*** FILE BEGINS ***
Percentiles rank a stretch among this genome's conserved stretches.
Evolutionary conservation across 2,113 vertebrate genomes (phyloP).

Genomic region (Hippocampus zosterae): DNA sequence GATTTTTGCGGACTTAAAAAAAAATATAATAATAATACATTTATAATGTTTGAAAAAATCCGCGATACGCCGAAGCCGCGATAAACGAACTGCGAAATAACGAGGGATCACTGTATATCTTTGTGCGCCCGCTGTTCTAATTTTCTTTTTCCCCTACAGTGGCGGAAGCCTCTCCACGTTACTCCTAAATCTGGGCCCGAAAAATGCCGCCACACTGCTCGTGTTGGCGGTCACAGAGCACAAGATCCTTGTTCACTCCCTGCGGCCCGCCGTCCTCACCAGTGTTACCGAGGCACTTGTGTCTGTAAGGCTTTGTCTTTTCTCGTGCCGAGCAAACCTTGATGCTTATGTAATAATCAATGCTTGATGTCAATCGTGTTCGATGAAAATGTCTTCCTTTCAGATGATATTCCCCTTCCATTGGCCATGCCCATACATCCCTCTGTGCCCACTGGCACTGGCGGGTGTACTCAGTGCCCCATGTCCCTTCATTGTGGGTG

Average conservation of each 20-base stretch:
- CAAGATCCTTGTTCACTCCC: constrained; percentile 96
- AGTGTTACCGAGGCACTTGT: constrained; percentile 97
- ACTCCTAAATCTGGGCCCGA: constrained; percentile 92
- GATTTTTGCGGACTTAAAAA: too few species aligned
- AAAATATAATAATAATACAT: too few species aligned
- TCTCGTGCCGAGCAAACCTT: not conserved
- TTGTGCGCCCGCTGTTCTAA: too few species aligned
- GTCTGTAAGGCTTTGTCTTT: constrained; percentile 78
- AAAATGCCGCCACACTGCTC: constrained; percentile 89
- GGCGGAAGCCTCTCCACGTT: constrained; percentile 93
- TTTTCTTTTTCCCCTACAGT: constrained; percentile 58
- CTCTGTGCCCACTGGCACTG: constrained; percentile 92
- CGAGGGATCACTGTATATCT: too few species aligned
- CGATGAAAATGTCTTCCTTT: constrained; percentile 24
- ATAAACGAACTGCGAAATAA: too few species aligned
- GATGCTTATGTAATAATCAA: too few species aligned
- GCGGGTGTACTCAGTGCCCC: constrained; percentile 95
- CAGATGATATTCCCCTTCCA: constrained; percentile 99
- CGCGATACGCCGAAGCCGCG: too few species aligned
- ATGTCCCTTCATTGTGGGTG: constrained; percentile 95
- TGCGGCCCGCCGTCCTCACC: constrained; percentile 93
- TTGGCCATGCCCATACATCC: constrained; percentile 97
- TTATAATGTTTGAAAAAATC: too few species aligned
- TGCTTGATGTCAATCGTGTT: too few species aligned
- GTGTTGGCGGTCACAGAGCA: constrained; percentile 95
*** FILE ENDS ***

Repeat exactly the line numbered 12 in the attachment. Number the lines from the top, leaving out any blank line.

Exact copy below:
- GTCTGTAAGGCTTTGTCTTT: constrained; percentile 78